by Lindsay Boyle
Two Nigerian scholars have spent almost three weeks in the United States learning about journalism as part of the International Journalism Educator-in-Residence Program.
The scholars, Godfrey Danaan and Taye Obateru, are both professors at the University of Jos in Nigeria. They arrived at Ohio University on July 28, and will depart for Nigeria from Washington, D.C. on August 17.
Though the program was primarily hosted at OU by the Institute for International Journalism, the residence program also included trips to Chicago, Ill. and Washington D.C.
In Chicago, Obateru and Danaan attended the Association for Education in Journalism and Mass Communication 2012 Conference that occurred mid-August. There, they went to a variety of teaching and research panels, presentations and sessions.
Additionally, they spent five days in Washington, D.C. visiting several media outlets and cultural locations, including National Public Radio, The National Geographic, Voice of America, Smithsonian museums, national monuments and more.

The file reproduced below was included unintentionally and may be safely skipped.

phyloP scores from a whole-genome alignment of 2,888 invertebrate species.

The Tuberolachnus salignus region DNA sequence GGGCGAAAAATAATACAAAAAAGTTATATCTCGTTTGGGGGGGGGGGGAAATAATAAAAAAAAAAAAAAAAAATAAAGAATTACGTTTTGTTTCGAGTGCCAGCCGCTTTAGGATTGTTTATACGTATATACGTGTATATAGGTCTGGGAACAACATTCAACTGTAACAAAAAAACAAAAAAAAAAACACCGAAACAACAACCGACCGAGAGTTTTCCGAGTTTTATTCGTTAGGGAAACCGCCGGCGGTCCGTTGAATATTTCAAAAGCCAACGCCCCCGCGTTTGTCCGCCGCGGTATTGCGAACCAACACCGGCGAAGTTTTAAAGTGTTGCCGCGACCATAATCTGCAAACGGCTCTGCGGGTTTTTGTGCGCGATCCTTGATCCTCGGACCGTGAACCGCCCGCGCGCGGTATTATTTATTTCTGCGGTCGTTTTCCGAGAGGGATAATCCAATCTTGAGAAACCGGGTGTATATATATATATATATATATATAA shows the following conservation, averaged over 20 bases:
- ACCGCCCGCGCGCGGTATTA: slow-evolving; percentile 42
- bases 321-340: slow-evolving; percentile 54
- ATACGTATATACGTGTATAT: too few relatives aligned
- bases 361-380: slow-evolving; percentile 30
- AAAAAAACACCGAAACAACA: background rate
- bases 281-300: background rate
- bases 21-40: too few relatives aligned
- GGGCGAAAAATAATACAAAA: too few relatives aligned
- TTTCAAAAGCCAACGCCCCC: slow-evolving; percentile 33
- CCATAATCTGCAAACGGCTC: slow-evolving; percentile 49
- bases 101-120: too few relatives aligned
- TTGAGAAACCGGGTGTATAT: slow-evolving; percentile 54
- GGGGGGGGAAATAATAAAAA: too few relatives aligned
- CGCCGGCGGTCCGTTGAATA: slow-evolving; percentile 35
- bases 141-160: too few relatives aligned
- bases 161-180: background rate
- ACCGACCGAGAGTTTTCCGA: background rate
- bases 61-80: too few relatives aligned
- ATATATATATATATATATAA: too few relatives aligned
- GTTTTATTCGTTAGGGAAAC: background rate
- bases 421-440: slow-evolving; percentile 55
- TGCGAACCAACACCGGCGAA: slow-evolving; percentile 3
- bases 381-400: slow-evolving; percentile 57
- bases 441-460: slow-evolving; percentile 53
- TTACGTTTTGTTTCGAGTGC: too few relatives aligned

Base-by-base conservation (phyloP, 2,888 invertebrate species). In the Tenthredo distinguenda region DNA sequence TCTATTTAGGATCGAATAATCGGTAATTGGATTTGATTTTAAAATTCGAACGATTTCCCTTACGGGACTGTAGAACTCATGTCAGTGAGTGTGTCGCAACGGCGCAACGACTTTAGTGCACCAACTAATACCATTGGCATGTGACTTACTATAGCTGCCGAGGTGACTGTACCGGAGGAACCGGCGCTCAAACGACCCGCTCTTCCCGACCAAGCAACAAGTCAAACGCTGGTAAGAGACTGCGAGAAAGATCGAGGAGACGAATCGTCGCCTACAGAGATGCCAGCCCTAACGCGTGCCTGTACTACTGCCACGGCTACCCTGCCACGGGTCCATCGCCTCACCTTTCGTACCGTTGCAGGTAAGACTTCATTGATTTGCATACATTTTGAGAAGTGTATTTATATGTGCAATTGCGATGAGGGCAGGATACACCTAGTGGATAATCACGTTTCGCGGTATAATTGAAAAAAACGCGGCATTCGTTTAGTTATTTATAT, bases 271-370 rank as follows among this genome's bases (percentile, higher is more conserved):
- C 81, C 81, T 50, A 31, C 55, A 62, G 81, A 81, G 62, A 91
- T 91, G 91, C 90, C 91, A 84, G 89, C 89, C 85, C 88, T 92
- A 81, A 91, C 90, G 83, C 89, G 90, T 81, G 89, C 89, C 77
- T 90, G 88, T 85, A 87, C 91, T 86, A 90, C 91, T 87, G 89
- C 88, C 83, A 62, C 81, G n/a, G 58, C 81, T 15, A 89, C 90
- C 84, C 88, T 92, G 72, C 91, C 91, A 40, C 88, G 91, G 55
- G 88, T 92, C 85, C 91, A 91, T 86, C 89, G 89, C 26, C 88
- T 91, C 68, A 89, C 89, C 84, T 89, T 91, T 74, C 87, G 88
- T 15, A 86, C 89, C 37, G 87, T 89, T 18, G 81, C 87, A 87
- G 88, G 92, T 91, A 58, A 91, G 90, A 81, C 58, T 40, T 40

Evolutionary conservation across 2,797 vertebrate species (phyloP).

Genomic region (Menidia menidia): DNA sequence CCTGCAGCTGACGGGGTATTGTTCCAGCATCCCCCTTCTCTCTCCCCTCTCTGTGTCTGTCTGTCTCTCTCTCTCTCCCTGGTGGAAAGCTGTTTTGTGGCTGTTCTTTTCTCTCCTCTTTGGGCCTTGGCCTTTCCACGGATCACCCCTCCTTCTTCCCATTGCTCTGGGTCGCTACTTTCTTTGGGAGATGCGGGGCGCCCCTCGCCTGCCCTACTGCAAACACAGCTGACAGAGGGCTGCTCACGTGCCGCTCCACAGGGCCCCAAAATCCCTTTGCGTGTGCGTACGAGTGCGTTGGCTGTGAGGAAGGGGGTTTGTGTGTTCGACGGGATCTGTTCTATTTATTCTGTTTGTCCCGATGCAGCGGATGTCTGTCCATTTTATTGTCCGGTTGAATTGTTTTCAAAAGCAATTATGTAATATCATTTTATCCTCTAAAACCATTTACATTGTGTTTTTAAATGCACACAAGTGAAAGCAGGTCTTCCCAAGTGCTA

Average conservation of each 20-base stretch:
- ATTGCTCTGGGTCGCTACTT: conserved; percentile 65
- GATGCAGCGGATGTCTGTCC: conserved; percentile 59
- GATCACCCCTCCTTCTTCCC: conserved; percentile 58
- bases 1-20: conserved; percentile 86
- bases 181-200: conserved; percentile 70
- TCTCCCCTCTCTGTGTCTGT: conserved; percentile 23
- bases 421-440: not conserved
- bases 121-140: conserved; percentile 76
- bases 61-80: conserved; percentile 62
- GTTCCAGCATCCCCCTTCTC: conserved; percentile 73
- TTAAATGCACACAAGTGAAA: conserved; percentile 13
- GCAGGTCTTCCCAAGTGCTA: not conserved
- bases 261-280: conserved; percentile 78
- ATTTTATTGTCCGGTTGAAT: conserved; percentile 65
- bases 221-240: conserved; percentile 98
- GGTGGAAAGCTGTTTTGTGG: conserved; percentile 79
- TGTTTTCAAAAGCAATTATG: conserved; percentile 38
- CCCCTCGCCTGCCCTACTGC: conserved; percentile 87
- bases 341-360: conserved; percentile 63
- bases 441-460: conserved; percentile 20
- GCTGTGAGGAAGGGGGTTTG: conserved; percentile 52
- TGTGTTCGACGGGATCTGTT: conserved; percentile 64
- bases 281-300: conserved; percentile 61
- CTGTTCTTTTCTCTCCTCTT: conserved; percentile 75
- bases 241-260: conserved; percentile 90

Professors Taye Obateru and Godfrey Danaan share a laugh during an International Mass Media class led by 2012 SUSI scholars Trang Nguyen and Alexandre Twizeyumukiza.
Obateru, too, said that conversations with the 2012 SUSI scholars have been one of his favorite parts of the residence.
Both scholars expressed a desire to practice and teach what they learned at OU upon their return to Nigeria. Danaan said that he believes his students will truly benefit from his international exposure when he shares it with them.
Obateru said that he is interested in looking into possibilities of partnerships between OU and the University of Jos.
Additionally, they each expressed a desire to one day attend the E.W. Scripps School of Journalism Ph.D. program.
Both Obateru and Danaan heard about the program from one of their colleagues, Nancy Katu-Ogundimu, who is currently a doctoral graduate student in the School of Media Arts and Studies of the Scripps College of Communication at OU.
Because the program is a cost-share program, it was funded partly by the Institute for International Journalism at Ohio University, and partly by the University of Jos.